Foreigners rotating out of pricey Japanese exporters
Shine comes off auto and semiconductor shares as domestic stocks get a boost
TOKYO -- Overseas investors are selling expensive export-focused shares here and instead putting money into companies oriented toward the domestic market.
Recent large-shareholdings reports to the Ministry of Finance shed light on portfolio adjustments by big institutional investors from abroad.
U.S. President Donald Trump's criticism of the weak yen is clouding the outlook for Japanese businesses with high exposure to overseas markets. Concern over the proposed American border adjustment tax has prompted many to unload autoparts stocks as well.
American asset management giant BlackRock's Japanese unit cut its stake in major exhaust system supplier Futaba Industrial by about 2 percentage points to 4.46%.
Semiconductor-related shares are also under selling pressure. Wellington Management of the U.S. lowered its stake in Shinkawa by 1.64 points to 4.2%. The chipmaking equipment builder is expected to swing to the black in the current year ending March 31. But its shares are expensive, with a forward price-earnings ratio of roughly 90. "The stock appears overpriced and is prone to profit-taking," said Hirokazu Kabeya, chief strategist at Daiwa Securities.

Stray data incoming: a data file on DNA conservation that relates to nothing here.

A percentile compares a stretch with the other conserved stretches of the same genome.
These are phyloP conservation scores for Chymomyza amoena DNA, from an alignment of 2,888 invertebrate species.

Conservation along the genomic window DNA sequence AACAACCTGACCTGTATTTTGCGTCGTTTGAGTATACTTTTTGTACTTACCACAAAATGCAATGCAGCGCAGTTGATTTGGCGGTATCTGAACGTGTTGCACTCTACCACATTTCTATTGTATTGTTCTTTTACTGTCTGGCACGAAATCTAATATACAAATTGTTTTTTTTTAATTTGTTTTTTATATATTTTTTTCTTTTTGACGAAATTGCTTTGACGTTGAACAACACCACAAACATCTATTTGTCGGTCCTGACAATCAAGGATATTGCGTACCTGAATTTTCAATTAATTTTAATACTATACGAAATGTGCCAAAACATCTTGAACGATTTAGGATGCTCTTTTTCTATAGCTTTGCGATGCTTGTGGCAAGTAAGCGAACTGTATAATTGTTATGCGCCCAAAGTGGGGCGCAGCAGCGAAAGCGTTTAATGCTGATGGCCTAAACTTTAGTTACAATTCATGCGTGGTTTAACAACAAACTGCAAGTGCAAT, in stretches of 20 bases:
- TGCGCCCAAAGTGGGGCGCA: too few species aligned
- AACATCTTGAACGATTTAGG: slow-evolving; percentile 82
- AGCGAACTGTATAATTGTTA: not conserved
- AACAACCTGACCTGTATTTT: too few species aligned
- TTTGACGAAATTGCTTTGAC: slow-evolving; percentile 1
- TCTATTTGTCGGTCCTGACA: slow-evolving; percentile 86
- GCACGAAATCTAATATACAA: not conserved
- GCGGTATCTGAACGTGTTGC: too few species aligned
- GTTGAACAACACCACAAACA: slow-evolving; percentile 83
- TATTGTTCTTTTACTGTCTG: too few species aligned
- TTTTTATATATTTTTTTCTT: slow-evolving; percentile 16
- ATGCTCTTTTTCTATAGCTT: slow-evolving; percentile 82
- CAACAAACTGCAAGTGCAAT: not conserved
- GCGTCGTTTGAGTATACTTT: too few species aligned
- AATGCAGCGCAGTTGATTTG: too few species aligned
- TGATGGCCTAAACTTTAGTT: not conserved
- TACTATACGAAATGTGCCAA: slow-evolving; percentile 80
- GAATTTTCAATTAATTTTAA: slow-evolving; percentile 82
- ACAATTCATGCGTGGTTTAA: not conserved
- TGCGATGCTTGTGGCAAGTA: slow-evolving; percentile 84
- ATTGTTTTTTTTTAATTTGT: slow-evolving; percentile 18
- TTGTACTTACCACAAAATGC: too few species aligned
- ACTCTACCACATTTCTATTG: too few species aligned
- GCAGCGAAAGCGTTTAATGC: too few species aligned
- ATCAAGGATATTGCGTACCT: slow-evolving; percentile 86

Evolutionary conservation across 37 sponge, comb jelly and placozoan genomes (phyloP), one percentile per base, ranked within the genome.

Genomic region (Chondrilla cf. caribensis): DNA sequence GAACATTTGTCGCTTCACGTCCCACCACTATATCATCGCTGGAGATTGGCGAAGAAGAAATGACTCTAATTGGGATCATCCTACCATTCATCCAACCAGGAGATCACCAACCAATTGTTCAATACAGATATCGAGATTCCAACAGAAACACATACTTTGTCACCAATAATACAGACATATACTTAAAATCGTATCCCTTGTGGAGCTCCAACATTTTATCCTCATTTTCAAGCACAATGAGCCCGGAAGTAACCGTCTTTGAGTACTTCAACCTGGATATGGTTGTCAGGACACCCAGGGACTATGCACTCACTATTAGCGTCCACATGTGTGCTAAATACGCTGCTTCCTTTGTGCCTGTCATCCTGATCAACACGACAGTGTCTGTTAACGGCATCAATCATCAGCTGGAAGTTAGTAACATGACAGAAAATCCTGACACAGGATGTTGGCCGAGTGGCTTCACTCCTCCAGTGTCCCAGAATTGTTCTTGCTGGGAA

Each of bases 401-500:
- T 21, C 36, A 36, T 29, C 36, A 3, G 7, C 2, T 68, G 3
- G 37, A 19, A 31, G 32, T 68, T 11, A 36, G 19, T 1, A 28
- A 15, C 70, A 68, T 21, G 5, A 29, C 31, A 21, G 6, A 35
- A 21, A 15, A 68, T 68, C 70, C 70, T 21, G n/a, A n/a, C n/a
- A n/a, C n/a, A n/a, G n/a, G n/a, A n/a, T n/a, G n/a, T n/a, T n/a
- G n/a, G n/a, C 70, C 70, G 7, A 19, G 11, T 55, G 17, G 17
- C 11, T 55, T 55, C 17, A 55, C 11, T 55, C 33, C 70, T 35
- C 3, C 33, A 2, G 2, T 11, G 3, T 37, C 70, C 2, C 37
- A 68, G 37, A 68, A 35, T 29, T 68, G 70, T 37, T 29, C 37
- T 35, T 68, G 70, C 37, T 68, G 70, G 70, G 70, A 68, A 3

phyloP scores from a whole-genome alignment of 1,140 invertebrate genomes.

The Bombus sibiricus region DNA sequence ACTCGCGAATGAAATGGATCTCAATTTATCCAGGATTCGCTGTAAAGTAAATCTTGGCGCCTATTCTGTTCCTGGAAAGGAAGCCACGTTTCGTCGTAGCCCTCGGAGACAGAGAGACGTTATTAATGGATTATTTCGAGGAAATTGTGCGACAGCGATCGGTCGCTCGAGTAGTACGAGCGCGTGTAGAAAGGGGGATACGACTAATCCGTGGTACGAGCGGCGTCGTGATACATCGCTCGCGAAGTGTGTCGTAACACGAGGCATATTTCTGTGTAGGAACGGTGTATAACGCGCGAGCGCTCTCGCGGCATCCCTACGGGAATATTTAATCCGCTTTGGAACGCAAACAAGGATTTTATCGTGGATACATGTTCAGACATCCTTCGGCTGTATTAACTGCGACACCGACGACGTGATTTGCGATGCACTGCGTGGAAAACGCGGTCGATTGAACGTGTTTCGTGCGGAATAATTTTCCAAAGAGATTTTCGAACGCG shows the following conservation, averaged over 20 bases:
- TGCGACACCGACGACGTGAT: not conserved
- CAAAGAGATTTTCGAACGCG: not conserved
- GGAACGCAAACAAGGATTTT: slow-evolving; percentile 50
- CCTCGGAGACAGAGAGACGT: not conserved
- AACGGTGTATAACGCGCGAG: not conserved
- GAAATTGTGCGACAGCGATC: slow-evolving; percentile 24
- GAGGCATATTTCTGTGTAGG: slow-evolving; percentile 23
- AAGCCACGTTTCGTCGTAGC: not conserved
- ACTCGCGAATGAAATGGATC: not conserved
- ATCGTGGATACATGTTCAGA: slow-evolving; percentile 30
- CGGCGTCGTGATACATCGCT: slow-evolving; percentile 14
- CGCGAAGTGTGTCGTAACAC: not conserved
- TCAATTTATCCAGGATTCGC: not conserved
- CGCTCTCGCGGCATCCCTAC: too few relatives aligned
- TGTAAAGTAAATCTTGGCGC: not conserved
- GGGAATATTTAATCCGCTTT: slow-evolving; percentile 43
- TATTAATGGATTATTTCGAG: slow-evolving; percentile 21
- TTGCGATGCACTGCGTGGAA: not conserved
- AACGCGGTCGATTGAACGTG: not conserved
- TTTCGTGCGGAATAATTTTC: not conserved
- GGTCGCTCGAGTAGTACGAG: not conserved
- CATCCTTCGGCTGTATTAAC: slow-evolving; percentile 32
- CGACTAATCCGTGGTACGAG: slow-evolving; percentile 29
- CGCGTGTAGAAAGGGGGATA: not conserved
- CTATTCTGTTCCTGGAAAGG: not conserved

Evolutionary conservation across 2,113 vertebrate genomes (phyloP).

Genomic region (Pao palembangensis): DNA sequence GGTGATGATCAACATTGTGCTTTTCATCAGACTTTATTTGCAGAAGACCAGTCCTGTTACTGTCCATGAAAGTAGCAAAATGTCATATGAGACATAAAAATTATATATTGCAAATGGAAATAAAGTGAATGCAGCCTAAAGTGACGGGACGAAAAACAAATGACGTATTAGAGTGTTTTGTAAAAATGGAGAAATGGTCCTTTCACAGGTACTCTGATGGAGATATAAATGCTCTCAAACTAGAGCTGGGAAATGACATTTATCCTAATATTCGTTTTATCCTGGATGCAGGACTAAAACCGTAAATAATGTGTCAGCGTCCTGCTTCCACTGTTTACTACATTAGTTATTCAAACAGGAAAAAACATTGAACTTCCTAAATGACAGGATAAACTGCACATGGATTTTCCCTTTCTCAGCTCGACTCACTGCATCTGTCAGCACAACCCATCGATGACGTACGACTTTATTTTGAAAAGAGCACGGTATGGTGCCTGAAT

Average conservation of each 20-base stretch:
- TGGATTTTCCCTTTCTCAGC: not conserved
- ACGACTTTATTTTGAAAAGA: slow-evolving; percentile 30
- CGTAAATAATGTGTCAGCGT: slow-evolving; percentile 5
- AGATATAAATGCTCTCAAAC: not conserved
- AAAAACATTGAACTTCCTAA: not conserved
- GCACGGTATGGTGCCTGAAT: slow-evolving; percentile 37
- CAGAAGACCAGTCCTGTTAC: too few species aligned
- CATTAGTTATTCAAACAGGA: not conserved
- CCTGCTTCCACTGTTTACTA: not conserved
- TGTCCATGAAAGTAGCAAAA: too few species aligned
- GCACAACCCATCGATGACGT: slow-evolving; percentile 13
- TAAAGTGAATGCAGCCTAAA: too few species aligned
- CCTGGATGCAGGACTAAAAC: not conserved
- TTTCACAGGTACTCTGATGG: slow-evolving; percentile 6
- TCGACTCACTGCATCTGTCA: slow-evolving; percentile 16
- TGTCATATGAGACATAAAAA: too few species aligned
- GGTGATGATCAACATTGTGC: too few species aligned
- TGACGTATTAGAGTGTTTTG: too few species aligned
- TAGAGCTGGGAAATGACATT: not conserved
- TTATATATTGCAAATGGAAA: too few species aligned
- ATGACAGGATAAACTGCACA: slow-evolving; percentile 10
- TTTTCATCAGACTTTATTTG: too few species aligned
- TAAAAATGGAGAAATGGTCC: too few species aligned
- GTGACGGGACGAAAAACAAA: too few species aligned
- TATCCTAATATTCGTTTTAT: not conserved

Meanwhile, underpriced domestic-market-focused shares are attracting money from foreigners. BlackRock Japan recently became a key shareholder in bowling alley operator Round One, increasing its interest to 5.1%. Tybourne Capital Management of Hong Kong did the same with Ain Holdings, becoming a 5.2% owner of the drugstore operator.
Speculation that the yen may strengthen in response to comments by Trump and other factors is likely driving investors to domestically focused stocks, which are more insulated from the ups and downs of foreign exchange rates.